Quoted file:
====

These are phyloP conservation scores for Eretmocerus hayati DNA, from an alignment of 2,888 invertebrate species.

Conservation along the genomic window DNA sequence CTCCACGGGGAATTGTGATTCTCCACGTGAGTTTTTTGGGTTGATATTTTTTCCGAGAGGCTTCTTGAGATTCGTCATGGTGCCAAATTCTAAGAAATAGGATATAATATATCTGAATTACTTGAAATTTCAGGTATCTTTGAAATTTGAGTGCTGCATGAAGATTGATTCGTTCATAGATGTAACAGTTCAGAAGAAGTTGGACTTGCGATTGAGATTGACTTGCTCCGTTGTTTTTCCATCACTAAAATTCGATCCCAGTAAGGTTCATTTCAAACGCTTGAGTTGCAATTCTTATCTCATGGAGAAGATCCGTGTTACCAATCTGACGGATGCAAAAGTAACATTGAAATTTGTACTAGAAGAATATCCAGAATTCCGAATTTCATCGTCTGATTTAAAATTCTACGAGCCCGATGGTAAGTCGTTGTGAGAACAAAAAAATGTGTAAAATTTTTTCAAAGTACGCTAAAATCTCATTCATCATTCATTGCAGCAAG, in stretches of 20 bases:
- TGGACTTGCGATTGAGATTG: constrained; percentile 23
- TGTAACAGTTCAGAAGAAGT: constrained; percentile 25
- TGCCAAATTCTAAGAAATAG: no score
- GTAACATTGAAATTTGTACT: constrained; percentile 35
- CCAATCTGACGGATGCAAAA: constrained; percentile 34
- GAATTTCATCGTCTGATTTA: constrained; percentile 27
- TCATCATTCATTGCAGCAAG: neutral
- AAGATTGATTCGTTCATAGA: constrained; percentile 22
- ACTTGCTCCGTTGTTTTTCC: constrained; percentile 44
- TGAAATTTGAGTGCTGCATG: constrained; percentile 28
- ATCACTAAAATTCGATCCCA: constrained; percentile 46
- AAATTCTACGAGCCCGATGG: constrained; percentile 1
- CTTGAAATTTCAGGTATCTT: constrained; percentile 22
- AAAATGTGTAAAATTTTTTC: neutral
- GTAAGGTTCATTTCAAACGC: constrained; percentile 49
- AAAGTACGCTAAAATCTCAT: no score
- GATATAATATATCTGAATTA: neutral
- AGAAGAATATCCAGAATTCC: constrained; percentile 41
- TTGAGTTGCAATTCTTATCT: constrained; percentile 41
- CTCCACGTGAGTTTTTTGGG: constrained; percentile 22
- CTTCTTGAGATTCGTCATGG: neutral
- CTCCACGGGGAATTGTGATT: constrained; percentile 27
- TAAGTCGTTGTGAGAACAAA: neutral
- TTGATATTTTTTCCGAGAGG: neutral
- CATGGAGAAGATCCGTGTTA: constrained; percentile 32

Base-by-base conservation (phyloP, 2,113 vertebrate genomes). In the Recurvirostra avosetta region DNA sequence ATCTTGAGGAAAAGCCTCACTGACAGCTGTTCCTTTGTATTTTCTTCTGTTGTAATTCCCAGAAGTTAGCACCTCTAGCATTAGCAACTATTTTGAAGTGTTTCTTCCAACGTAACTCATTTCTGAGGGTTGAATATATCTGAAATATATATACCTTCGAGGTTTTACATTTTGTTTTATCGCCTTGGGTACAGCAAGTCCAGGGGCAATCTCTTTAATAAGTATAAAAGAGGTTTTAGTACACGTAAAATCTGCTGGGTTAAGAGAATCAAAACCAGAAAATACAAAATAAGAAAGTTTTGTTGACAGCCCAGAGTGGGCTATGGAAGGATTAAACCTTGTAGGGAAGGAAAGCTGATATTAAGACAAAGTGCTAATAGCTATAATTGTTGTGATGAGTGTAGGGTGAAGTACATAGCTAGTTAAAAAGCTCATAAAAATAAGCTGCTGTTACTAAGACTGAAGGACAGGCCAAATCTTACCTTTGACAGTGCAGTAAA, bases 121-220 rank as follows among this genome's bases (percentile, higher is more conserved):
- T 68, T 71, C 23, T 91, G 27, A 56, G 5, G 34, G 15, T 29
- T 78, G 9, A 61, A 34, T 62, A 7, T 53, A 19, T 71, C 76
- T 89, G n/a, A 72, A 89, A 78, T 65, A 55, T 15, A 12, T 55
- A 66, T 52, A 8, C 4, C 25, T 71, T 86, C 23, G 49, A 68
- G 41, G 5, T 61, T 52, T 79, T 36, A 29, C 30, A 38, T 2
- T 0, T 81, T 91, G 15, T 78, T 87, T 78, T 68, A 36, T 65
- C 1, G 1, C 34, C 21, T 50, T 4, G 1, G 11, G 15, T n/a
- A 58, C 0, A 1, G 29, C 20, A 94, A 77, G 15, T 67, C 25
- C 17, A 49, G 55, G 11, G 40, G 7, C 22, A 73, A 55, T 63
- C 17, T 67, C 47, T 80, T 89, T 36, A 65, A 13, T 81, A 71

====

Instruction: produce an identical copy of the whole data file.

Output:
These are phyloP conservation scores for Eretmocerus hayati DNA, from an alignment of 2,888 invertebrate species.

Conservation along the genomic window DNA sequence CTCCACGGGGAATTGTGATTCTCCACGTGAGTTTTTTGGGTTGATATTTTTTCCGAGAGGCTTCTTGAGATTCGTCATGGTGCCAAATTCTAAGAAATAGGATATAATATATCTGAATTACTTGAAATTTCAGGTATCTTTGAAATTTGAGTGCTGCATGAAGATTGATTCGTTCATAGATGTAACAGTTCAGAAGAAGTTGGACTTGCGATTGAGATTGACTTGCTCCGTTGTTTTTCCATCACTAAAATTCGATCCCAGTAAGGTTCATTTCAAACGCTTGAGTTGCAATTCTTATCTCATGGAGAAGATCCGTGTTACCAATCTGACGGATGCAAAAGTAACATTGAAATTTGTACTAGAAGAATATCCAGAATTCCGAATTTCATCGTCTGATTTAAAATTCTACGAGCCCGATGGTAAGTCGTTGTGAGAACAAAAAAATGTGTAAAATTTTTTCAAAGTACGCTAAAATCTCATTCATCATTCATTGCAGCAAG, in stretches of 20 bases:
- TGGACTTGCGATTGAGATTG: constrained; percentile 23
- TGTAACAGTTCAGAAGAAGT: constrained; percentile 25
- TGCCAAATTCTAAGAAATAG: no score
- GTAACATTGAAATTTGTACT: constrained; percentile 35
- CCAATCTGACGGATGCAAAA: constrained; percentile 34
- GAATTTCATCGTCTGATTTA: constrained; percentile 27
- TCATCATTCATTGCAGCAAG: neutral
- AAGATTGATTCGTTCATAGA: constrained; percentile 22
- ACTTGCTCCGTTGTTTTTCC: constrained; percentile 44
- TGAAATTTGAGTGCTGCATG: constrained; percentile 28
- ATCACTAAAATTCGATCCCA: constrained; percentile 46
- AAATTCTACGAGCCCGATGG: constrained; percentile 1
- CTTGAAATTTCAGGTATCTT: constrained; percentile 22
- AAAATGTGTAAAATTTTTTC: neutral
- GTAAGGTTCATTTCAAACGC: constrained; percentile 49
- AAAGTACGCTAAAATCTCAT: no score
- GATATAATATATCTGAATTA: neutral
- AGAAGAATATCCAGAATTCC: constrained; percentile 41
- TTGAGTTGCAATTCTTATCT: constrained; percentile 41
- CTCCACGTGAGTTTTTTGGG: constrained; percentile 22
- CTTCTTGAGATTCGTCATGG: neutral
- CTCCACGGGGAATTGTGATT: constrained; percentile 27
- TAAGTCGTTGTGAGAACAAA: neutral
- TTGATATTTTTTCCGAGAGG: neutral
- CATGGAGAAGATCCGTGTTA: constrained; percentile 32

Base-by-base conservation (phyloP, 2,113 vertebrate genomes). In the Recurvirostra avosetta region DNA sequence ATCTTGAGGAAAAGCCTCACTGACAGCTGTTCCTTTGTATTTTCTTCTGTTGTAATTCCCAGAAGTTAGCACCTCTAGCATTAGCAACTATTTTGAAGTGTTTCTTCCAACGTAACTCATTTCTGAGGGTTGAATATATCTGAAATATATATACCTTCGAGGTTTTACATTTTGTTTTATCGCCTTGGGTACAGCAAGTCCAGGGGCAATCTCTTTAATAAGTATAAAAGAGGTTTTAGTACACGTAAAATCTGCTGGGTTAAGAGAATCAAAACCAGAAAATACAAAATAAGAAAGTTTTGTTGACAGCCCAGAGTGGGCTATGGAAGGATTAAACCTTGTAGGGAAGGAAAGCTGATATTAAGACAAAGTGCTAATAGCTATAATTGTTGTGATGAGTGTAGGGTGAAGTACATAGCTAGTTAAAAAGCTCATAAAAATAAGCTGCTGTTACTAAGACTGAAGGACAGGCCAAATCTTACCTTTGACAGTGCAGTAAA, bases 121-220 rank as follows among this genome's bases (percentile, higher is more conserved):
- T 68, T 71, C 23, T 91, G 27, A 56, G 5, G 34, G 15, T 29
- T 78, G 9, A 61, A 34, T 62, A 7, T 53, A 19, T 71, C 76
- T 89, G n/a, A 72, A 89, A 78, T 65, A 55, T 15, A 12, T 55
- A 66, T 52, A 8, C 4, C 25, T 71, T 86, C 23, G 49, A 68
- G 41, G 5, T 61, T 52, T 79, T 36, A 29, C 30, A 38, T 2
- T 0, T 81, T 91, G 15, T 78, T 87, T 78, T 68, A 36, T 65
- C 1, G 1, C 34, C 21, T 50, T 4, G 1, G 11, G 15, T n/a
- A 58, C 0, A 1, G 29, C 20, A 94, A 77, G 15, T 67, C 25
- C 17, A 49, G 55, G 11, G 40, G 7, C 22, A 73, A 55, T 63
- C 17, T 67, C 47, T 80, T 89, T 36, A 65, A 13, T 81, A 71